THE CHRISTIANITY IN CHINA PORTAL
This portal a part of WikiProject Christianity.
Christianity in China appeared in the 7th century, during the Tang dynasty, but did not take root until it was reintroduced in the 16th century by Jesuit missionaries. Today, it comprises Catholics, Protestants, Evangelicals and a small number of Orthodox Christians. Although its lineage in China is not as ancient as Taoism, Mahayana Buddhism or Confucianism, Christianity, through various ways, has been present in China since at least the 7th century and has gained significant influence during the last 200 years. The number of Chinese Christians has increased significantly since the easing of restrictions on religious activity during economic reforms in the late 1970s; Christians were four million before 1949 (three million Catholics and one million Protestants).
Accurate data on Chinese Christians is hard to access. According to the most recent internal surveys there are approximately 31 million Christians in China today (2.3% of the total population). On the other hand, some international Christian organizations estimate there are tens of millions more, which choose not to publicly identify as such. The practice of religion continues to be tightly controlled by government authorities. Chinese over the age of 18 are only permitted to join officially sanctioned Christian groups registered with the government-approved Protestant Three-Self Church and China Christian Council and the Chinese Patriotic Catholic Church. On the other hand, many Christians practice in informal networks and unregistered congregations, often described as house churches or underground churches, the proliferation of which began in the 1950s when many Chinese Protestants and Catholics began to reject state-controlled structures purported to represent them. Members of such groups are said to represent the "silent majority" of Chinese Christians and represent many diverse theological traditions.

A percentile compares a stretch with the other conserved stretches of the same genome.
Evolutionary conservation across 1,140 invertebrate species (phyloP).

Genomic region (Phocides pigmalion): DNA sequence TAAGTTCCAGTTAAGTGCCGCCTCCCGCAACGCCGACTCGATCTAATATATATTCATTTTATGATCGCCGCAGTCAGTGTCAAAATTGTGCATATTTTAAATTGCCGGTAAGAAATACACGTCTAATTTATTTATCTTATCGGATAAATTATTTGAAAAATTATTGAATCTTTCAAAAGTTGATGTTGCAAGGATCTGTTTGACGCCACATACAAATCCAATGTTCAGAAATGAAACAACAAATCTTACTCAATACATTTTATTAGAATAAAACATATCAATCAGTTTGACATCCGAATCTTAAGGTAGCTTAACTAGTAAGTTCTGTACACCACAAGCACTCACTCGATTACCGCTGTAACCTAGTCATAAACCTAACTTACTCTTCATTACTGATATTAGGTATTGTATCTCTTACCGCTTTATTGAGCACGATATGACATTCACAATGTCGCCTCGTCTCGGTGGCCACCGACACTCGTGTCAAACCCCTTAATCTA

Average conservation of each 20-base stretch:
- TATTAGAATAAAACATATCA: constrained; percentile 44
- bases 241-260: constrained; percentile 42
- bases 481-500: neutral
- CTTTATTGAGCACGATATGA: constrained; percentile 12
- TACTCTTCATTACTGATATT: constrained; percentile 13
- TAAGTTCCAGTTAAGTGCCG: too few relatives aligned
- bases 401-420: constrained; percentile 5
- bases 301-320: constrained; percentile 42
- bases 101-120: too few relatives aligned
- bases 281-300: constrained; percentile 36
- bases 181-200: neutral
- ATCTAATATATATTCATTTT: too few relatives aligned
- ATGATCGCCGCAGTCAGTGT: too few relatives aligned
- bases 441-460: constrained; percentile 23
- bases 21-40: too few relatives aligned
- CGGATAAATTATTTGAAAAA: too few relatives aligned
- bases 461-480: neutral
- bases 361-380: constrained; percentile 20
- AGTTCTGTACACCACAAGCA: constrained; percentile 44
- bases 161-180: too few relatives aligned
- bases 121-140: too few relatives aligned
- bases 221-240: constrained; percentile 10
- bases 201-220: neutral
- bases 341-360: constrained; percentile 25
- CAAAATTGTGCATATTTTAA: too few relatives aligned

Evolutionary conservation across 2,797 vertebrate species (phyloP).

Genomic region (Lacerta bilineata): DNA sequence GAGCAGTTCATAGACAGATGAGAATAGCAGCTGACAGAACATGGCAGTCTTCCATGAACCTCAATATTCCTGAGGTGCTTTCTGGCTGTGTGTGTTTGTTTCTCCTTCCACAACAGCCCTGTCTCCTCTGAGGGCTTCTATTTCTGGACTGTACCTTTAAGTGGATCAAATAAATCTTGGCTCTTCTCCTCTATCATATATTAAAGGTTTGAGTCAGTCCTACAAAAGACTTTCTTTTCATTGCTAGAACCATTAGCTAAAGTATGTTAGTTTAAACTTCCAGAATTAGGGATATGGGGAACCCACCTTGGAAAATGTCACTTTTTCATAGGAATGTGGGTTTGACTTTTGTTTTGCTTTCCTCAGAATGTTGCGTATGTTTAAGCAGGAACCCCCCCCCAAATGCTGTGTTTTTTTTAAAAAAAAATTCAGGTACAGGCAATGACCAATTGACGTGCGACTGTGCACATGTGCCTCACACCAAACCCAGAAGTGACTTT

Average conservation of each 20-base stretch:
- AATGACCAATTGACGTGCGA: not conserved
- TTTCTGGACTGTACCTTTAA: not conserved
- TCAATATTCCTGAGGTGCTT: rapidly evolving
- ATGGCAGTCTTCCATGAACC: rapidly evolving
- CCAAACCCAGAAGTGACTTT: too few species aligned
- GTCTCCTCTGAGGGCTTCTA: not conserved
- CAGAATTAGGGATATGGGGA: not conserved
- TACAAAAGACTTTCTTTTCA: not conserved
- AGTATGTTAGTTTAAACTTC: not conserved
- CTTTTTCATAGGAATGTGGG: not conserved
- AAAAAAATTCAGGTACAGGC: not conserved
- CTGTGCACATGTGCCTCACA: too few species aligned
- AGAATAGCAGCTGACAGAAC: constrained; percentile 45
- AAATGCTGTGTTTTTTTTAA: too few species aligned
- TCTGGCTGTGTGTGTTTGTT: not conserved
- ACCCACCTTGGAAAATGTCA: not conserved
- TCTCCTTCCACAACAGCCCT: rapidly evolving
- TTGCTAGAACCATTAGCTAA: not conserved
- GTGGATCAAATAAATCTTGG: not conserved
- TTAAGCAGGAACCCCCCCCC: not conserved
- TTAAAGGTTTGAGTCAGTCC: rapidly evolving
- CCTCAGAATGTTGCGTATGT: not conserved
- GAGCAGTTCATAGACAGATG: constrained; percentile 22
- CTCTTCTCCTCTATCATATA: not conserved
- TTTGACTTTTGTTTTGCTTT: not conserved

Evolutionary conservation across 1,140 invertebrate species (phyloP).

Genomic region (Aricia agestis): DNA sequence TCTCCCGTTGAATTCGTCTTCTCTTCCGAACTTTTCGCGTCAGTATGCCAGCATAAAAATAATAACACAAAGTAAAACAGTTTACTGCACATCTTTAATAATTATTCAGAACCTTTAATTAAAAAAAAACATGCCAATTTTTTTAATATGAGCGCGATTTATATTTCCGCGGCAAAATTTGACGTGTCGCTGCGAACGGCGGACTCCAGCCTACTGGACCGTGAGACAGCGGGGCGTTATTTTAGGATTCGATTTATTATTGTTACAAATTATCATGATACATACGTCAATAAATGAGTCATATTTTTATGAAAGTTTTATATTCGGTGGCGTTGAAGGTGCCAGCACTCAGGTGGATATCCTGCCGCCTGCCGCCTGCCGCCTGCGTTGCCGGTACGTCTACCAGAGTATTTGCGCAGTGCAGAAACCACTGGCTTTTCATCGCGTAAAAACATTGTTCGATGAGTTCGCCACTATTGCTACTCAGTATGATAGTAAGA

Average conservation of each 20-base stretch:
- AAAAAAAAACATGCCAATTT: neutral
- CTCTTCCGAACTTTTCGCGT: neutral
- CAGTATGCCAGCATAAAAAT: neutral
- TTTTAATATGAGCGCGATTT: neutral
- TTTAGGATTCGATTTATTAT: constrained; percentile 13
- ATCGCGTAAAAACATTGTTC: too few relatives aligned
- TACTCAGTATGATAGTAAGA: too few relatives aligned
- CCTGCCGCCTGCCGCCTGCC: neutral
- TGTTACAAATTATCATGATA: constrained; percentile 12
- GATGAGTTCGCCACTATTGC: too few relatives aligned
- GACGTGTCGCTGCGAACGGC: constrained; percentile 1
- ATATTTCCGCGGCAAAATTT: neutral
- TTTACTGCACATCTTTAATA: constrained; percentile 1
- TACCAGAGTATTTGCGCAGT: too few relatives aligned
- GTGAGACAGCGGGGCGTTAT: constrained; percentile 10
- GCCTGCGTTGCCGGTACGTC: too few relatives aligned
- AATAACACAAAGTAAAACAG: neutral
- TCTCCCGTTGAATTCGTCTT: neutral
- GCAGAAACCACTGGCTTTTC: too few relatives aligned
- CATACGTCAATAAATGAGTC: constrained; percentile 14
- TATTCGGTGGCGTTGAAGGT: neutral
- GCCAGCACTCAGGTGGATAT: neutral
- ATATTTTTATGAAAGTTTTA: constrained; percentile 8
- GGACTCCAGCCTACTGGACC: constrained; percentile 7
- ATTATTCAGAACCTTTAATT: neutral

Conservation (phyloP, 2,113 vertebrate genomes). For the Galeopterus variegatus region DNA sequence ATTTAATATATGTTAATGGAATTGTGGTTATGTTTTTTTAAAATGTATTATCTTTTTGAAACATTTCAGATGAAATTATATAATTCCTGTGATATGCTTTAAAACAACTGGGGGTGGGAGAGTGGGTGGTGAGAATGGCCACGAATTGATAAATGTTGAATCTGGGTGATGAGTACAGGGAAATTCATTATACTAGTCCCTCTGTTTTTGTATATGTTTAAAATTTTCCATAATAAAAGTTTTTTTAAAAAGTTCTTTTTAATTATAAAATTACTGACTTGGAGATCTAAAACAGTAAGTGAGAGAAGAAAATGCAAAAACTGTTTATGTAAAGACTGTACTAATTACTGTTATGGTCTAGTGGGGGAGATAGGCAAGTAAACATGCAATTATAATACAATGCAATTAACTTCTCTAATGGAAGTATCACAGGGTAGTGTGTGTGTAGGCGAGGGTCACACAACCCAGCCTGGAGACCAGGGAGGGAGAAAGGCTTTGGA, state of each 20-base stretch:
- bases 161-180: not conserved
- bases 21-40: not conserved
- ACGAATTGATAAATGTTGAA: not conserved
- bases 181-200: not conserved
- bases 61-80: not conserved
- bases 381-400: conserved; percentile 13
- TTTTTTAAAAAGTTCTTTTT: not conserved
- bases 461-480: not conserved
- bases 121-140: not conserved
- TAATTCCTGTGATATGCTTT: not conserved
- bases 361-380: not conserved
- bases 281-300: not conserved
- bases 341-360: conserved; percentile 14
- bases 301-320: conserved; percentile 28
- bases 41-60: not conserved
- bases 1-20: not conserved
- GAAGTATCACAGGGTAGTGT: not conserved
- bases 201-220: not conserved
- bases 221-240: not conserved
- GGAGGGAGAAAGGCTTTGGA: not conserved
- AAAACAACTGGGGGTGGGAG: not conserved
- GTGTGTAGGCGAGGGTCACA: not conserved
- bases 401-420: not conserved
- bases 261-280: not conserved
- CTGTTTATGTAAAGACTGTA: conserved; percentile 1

Until the 19th century, no Chinese Bible Translations
had been published, though translations existed, in private hands among the Roman Catholic
churches, they were not distributed freely. Protestant missionaries, who arrived later, pioneered the translation of vernacular dialects, as well as the printing, and distribution of Bibles so that the knowledge of the Christian Gospel
message could be more widely known in China.
The first Protestant effort to undertake the work of translating the Scriptures for the Chinese was made by the Rev. William Willis Moseley, of Daventry, in Northamptonshire, England. He found, in the British Museum, a manuscript translation in Chinese of a Harmony of the four Gospels, the Acts, and all of Paul’s Epistles. He then published “A Memoir on the Importance and Practicability of Translating and Printing the Holy Scriptures in the Chinese Language; and of circulating them in that vast Empire”. Copies of this memoir were sent to many Christian leaders.
The Archbishop of Canterbury recommended that the Society for the Promotion of Christian Knowledge print the Chinese Bible; but, after four years deliberation, the project was abandoned...
; traditional Chinese
: Féng Yùxíang
: Feng Yü-hsiang
) was a warlord
during Republican China
As the son of an officer in the Qing Imperial Army, Feng spent his youth immersed in the military life. He joined the army at age 16 and proved himself to be hard working and motivated.